Author: Kenske PM
About Occupy Fairbanks in Alaska, where temperatures got to -50F this winter. A small account of one morning I spent there in February at -40F. It was really weird times, and writing about them is a good way for me to comprehend what we did all winter!Rated: Fiction K - English - Words: 639 - Published: 05-24-12 - Status: Complete - id: 3025606
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It was a bitterly cold winter day in February 2012. -40 degrees below zero is where Frehenheit and Celsius meet, and after -50 F, I would describe that as hellishly cold, and -40 just bitter.
I arrived at the tent at Veterns Memorial Park in downtown Fairbanks. Four pairs of pants, three pairs of socks, three shirts, a sweater, a winter jacket, and a pair of white bunny boots given to me by a fellow film student when the protest started.
Occupy Fairbanks, which started off in the so called "Turtle Sex Park" on the University of Alaska Fairbanks campus, had claimed a space next to City Hall, the Public Services Building, and a Wells Fargo bank and office. Originally, the park's gazebo was why we chose to occupy by there, we never even thought of tents. the gazebo was raised and covered, and we stood our ground with a 24 hour vigil until mid-November. A cold snap was approaching, -30 F without an end in sight.
We set up a small wall tent with a even smaller wood stove. Everything was donated, including all the firewood that carried us into April. While I was barely involved with the occupation until January, I stopped by when I could to bring food or water. Attempts at a second warmer, larger tent were mostly unsuccessful.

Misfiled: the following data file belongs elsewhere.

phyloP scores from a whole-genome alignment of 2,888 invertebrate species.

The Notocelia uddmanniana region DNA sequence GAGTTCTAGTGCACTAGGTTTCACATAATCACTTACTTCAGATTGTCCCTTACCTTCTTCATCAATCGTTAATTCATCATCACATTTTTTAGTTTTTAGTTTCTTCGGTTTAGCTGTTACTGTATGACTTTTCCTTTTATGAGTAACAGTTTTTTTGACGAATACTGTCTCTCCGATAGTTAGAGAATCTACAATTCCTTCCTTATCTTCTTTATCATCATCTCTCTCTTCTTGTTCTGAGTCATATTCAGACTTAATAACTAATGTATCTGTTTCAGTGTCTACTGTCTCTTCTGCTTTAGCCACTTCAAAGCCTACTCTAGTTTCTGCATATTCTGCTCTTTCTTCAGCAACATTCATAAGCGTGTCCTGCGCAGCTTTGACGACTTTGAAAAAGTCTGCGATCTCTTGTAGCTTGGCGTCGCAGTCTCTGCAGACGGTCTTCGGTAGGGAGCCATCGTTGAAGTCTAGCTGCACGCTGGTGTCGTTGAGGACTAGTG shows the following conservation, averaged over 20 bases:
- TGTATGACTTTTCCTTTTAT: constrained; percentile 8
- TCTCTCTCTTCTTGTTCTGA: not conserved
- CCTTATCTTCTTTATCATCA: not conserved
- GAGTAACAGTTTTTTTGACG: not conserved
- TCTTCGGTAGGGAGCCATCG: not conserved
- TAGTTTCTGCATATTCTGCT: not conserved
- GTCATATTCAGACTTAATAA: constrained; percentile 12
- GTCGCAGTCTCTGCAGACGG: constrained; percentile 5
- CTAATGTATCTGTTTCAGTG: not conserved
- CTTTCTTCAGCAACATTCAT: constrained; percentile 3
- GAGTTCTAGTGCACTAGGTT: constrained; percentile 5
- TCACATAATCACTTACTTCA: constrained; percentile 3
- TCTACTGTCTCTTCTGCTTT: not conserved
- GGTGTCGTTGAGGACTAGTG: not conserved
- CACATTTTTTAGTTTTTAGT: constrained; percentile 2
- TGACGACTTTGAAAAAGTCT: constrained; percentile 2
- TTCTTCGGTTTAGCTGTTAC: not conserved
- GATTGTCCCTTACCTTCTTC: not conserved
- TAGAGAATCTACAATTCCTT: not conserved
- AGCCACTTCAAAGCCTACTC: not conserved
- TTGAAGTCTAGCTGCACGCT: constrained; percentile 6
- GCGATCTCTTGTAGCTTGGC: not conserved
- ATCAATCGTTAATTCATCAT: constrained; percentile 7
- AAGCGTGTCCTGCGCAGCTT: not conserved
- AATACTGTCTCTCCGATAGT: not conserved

Since I got back from the unusually beautiful San Fansico Bay that January, Occupy Fairbanks had survived an over four week cold spell. I knew I had to become more involved, even if just to allow more time for those who've already had the cold seep too far into their bones.
This one morning in February I had spent the first half hour of my shift trying to get a fire in the wood stove started. I couldn't find matches or newspaper, and the flashlight was frozen. I ripped apart a National Geographic and some birch bark and tried to start it with a lighter. After just a few minutes, my fingers became numb. I put the lighter in my inside jacket pocket, along with my cell phone and any food I wanted to thaw. While I let my fingers warm in my gloves, I could tel the tent was slightly warmer from my presence.
Then, in the distance, I heard someone walking through the park. Noise travels extremely well in the cold, and the train across the river sounded like it ran right next to the tent. Finally the man called out,
"Hey, anybody in there?" He asked. His voice was clear and understandable, but obviously not close. I waited, not wanting to move.
"Yeah, I'm in here!" I responded. Finally I got up and poked my head out of the tent, the entrance being a crater in the snow around it.
An Alaskan-Native looking man with a moustache and a baseball cap was walking by on a path in the snow. His jacket was thin and not meant for winter.
"Did you hear, you're heroes!" He said. Betweent he cold and barely sleeping the night before, I was immediately confused.
"A guy wrote a letter to the editor, and he's calling you guys heroes!" He told me. I started to get out to talk to him, as the tent wasn't warm anyway.
"No, no, stay in there, I thought you'd just want to know you guys are heroes." He then kept on his way through the park.
I watched him for a moment before going back in and attempting to start another fire. I was unsuccesful until a full hour after I had arrived. There wasn't much to think about when I was letting my fingers warm up. It was "think about the cold," or "think about if I'm actually a hero."